Napier begins review of District Plan

Napier City Council has recently launched its District Plan review process, which at this early stage is looking to be based around the following six key outcomes:

1. Putting people first,
2. Open for business,
3. A port and coastal city, 4. Our people our stories, 5. Ecological excellence, 6. Pedal power.

Too often the Plan development process falls into an academic exercise where the direction of a District Plan gets forced to respond to only resource management issues, which risks a framework focused around the status quo, or worst still, the past.

The District Plan development process is supposed to be a creative exercise, where we can do some blue sky thinking and dare to be bold and consider what could be.

The way Napier City Council is approaching this review is refreshing, and while there are obviously certain processes and legal frameworks that need to be followed, this doesn’t mean one can’t create or feel free to suggest ideas, after all, that’s what Planning is all about.

All too often we fall into the trap of thinking it’s all about creating and ticking boxes and following the way it was done in the past, or trying to put different issues or proposals in the one box as we think we need to drive towards the same sort of outcome for everything in the one environment. This happens when the theme or tone of a process or planning document is inherentlyuncreative or not interested in thinking about things. The result is often a regulatory environment where it seems hard to get things done or to introduce new ideas, let alone get excited about them.

Napier has some great opportunities. We have people visiting from all over the world, and having been to a few different places in the world myself, Napier is right up there through the lens of a tourist, and easily comparable to memories of the Mediterranean with its small towns, novel architecture, vibrant centers, coffee shops and eateries. Napier has this potential.

The ecological excellence idea is a great opportunity. Although some may think this gets borne out in greater regulation, its actually the clean streets, water bodies, harbour and coastline, and the well- developed and planted parks and reserves that we all enjoy spending time in. Focusing on ecological excellence is actually one of the easiest things to do to enable our community to unload and spend quality time with our friends and family. Ecological excellence benefits all of us.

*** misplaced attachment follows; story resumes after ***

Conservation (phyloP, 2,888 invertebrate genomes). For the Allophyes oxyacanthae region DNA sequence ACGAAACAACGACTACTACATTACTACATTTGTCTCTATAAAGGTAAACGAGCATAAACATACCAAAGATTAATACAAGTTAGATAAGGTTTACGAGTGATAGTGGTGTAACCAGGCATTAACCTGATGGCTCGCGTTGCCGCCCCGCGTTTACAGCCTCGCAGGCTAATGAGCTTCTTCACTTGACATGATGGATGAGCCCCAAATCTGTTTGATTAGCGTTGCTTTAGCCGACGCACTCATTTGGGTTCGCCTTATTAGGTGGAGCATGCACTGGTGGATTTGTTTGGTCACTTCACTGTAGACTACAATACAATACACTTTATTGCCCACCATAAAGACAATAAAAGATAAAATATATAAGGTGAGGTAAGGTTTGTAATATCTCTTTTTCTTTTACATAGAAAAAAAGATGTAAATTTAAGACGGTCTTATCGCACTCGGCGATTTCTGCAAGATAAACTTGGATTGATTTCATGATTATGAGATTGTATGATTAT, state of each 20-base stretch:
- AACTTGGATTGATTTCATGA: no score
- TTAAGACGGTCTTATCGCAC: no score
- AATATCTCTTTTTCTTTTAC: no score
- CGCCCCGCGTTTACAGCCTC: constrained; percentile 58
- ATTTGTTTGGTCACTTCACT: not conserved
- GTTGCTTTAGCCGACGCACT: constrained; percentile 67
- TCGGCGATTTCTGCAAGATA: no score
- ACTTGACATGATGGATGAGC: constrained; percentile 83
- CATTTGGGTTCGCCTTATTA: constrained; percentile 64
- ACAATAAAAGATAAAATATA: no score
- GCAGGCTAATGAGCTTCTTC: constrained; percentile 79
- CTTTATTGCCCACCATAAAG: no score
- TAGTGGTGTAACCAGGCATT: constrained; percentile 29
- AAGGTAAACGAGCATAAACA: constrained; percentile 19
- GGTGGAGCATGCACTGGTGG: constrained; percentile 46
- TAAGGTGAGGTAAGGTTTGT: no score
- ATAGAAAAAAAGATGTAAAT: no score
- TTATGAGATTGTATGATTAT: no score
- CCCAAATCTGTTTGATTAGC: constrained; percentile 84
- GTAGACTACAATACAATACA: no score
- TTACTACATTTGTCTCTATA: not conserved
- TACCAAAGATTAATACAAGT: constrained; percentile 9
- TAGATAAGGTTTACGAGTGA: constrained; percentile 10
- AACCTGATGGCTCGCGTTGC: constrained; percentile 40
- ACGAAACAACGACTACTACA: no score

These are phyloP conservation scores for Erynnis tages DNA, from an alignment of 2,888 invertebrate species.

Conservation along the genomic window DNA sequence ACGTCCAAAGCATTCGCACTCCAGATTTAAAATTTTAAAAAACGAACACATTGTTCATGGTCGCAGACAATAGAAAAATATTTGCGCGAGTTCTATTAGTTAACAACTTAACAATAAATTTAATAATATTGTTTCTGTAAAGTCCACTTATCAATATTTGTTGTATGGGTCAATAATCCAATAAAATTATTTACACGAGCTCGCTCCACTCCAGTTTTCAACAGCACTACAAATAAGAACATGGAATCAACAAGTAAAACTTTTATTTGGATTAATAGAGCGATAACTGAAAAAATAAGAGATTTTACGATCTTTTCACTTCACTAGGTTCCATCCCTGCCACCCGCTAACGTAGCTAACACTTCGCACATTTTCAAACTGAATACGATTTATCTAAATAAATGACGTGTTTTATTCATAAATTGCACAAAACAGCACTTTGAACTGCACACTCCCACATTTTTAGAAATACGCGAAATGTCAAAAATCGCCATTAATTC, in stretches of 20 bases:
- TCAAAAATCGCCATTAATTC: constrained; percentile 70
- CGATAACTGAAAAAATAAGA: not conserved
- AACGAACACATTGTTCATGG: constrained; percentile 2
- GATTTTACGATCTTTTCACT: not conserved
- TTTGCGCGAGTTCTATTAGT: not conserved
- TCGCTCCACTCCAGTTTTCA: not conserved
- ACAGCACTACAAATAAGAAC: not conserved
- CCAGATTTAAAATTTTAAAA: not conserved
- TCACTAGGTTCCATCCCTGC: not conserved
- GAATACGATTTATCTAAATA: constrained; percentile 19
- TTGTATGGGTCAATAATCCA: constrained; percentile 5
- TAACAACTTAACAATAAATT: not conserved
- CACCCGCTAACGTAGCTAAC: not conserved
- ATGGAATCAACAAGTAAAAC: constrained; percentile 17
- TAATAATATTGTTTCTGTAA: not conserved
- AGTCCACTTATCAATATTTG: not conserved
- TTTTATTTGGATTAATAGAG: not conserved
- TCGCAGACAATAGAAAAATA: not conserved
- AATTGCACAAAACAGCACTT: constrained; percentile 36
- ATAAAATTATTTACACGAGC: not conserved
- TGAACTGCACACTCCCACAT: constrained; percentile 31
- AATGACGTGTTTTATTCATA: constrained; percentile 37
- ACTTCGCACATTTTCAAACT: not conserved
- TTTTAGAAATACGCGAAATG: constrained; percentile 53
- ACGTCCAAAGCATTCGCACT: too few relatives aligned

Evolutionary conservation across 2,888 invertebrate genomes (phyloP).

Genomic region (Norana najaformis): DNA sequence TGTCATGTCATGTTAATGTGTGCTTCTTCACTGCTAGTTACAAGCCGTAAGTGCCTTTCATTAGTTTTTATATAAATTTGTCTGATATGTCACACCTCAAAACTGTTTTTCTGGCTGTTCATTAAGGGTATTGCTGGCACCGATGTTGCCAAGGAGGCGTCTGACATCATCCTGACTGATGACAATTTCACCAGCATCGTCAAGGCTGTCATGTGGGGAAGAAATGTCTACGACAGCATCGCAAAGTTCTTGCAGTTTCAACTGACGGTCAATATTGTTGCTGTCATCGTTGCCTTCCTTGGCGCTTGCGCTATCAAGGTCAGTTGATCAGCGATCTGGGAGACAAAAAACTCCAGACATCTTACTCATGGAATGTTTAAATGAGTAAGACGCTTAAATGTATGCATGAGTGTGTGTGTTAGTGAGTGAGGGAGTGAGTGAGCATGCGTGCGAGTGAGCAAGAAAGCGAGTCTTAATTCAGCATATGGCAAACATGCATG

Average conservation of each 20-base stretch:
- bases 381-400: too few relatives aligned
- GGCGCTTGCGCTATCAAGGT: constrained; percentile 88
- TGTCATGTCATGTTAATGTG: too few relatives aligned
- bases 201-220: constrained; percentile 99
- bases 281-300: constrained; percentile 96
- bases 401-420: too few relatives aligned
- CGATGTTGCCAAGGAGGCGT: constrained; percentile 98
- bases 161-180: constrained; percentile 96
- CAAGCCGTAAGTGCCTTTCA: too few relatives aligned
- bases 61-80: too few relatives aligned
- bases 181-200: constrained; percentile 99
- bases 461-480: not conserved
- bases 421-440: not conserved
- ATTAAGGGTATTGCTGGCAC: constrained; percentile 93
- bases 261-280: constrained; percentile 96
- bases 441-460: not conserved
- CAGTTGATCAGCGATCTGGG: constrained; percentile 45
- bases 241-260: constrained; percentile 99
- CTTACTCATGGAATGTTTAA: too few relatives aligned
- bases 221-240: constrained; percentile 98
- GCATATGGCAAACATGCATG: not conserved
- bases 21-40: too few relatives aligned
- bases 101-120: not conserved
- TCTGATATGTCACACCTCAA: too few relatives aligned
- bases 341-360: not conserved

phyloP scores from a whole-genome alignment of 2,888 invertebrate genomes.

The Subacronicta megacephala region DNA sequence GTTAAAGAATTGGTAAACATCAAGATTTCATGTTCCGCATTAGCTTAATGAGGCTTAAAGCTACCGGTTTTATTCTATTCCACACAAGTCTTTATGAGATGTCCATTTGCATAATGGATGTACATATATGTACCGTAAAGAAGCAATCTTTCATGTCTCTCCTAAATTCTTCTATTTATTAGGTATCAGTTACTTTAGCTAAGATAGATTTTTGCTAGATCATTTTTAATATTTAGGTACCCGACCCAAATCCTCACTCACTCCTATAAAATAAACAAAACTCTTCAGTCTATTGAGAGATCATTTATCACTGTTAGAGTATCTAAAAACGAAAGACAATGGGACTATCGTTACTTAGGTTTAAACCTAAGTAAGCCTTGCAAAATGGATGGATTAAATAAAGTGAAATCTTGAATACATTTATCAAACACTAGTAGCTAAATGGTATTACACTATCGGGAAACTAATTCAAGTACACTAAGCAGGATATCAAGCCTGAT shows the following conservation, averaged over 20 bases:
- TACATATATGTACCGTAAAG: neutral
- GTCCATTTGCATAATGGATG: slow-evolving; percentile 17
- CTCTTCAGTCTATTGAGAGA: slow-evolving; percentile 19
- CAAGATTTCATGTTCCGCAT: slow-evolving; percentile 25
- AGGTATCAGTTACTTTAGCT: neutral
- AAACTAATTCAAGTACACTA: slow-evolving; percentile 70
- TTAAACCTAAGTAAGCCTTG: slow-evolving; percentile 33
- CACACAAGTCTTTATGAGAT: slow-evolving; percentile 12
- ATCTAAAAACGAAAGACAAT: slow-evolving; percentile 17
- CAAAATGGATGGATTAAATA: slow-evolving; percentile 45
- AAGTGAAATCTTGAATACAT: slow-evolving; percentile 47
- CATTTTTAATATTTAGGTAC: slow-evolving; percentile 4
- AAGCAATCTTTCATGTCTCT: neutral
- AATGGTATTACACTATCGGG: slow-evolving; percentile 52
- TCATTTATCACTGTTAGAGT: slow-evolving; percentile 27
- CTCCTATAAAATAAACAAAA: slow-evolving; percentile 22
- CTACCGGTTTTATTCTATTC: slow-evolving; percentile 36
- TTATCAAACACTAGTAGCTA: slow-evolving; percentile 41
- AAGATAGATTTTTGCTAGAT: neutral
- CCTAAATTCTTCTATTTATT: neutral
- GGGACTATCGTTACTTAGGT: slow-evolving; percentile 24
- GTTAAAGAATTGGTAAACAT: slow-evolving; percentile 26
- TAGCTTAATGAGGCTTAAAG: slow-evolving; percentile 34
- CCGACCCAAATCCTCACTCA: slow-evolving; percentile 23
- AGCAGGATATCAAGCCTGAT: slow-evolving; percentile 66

So what can you expect in a District Plan process. Well Napier City Council have announced it intends to notify a draft plan in 2020. Between now and then there will be a number of informal ways to contribute ideas and feedback to inform that initial draft. There will then be time to make a submission on the draft prior to the formal Plan being notified.

Once formally notified, the process gets a little more organised. A first round of submissions enables you to make a submission on the plan. A summary of these submissions is then notified, and there is an opportunity to make a further submission as to whether you are in support of, or in opposition to an original submission. There may be opportunities to discuss or mediate on different issues to reach a resolution, but the next step is generally for a report, or series of reports to be prepared that makes a recommendation to a hearing panel. A hearing, or series of hearings is then held where all the outstanding issues are heard and decided on. The Plan will then become operative as all appeals, if there are any, are resolved.

Although managed in a quasi-legal sense, the process is purposely informal so as to encourage participation. This is important, as while the more academic part of a District Plan review sets down what ‘must be’ included, it’s an opportunity to think about what we ‘want’ to include for our City – and who knows, this may influence how we manage those things that must be included.

I think the direction Napier City Council is looking to take our city, and more importantly the manner in which they are wanting to do it, is the way it should be, and while there will no doubt be competing interests and debate around the detail, future outcomes seem exciting – and they’re the ones we can only imagine at the moment.